[SIGCIS-Members] Undergraduate accessible reading on the evolution of the computer user?

Kevin Driscoll kdriscoll at alum.mit.edu
Fri Aug 17 17:17:46 PDT 2018

Hi Shreeharsh,

In the past, I have assigned selections from "Computer" for a similar
purpose. You might find passages that offer precisely the comparison you
wish to make:
- Campbell-Kelly, Martin, William Aspray, Nathan Ensmenger, and Jeffrey R
Yost. Computer: A History of the Information Machine, 2018.

This year, I am particularly excited to try a new reading in my media
history course:
- Petrick, E. “Imagining the Personal Computer: Conceptualizations of the
Homebrew Computer Club 1975-1977.” IEEE Annals of the History of Computing
39, no. 4 (October 2017): 27-39. https://doi.org/10.1109/MAHC.2018.1221045.

Not only does Petrick's paper dig into the particular concerns of early
enthusiasts, but it lends itself well to the classroom. The Homebrew
newsletters are widely available on the web so you can ask students to
trace the citations in the paper back to their primary sources. I'm looking
forward to hearing what undergrads think about these unusual documents.

Best of luck!
Kevin Driscoll

On Fri, Aug 17, 2018 at 11:38 AM Shreeharsh Kelkar <shreeharsh at gmail.com>

> Dear all,
> This fall, I'll be teaching a course on the history of computing. One of
> my learning objectives for the class is to show students the how the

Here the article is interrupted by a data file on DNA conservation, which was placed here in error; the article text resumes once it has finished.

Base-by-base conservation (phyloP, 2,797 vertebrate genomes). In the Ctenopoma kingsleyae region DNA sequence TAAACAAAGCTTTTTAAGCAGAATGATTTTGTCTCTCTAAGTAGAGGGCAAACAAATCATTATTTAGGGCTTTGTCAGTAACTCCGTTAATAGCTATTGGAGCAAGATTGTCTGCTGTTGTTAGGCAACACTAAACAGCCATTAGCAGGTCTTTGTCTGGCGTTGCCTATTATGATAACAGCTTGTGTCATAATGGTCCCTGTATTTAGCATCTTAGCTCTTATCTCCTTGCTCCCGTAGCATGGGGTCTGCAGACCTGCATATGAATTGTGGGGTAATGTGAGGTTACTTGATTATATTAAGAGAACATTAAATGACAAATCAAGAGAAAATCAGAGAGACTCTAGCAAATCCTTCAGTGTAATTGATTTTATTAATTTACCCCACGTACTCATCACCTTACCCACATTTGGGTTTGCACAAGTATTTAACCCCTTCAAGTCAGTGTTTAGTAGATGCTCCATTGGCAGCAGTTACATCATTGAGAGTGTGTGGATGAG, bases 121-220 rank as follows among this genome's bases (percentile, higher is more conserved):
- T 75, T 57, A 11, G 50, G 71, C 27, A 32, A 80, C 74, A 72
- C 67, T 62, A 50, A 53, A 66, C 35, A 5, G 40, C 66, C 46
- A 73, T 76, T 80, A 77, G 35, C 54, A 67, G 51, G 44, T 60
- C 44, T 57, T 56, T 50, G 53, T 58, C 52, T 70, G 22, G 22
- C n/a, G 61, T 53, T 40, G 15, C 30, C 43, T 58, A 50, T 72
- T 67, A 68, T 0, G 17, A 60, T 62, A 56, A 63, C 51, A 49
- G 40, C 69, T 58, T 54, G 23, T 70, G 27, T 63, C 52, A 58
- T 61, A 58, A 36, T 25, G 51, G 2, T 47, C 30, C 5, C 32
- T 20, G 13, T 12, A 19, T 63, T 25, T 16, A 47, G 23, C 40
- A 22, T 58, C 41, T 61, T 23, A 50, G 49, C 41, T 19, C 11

> conception of the computer user varied with the social context of the cold
> war labs where new ways of interacting with computers were invented (e.g.
> IPTO versus SRI versus PARC).  I feel like this helps me bring out in class
> (a) the importance of patronage (which students could care less but that's
> another matter) and (b) the idea that early computer users (e.g of ARPANET)
> were often elites and thereby were able to shape the technology quite
> actively.
> I wonder if anyone on this list has suggestions for an article (preferably
> in a journal, but long-form journalism works too) that explores these
> themes and which is written in a manner that's accessible to undergraduates.
> Last year I assigned Bardini and Horvath's "The Social Construction of
> the Personal Computer User"
> <https://academic.oup.com/joc/article-abstract/45/3/40/4160211>--which, I
> think, does a great job at bringing out these issues.  Unfortunately, the
> text itself is quite abstruse and my sense is that students were left
> shaking their heads.  (I paired it with a small section from Neal
> Stephenson's "In the beginning was the command line ...")
> Many thanks in advance,
> Shreeharsh
> _______________
> Shreeharsh Kelkar
> http://www.shreeharshkelkar.net
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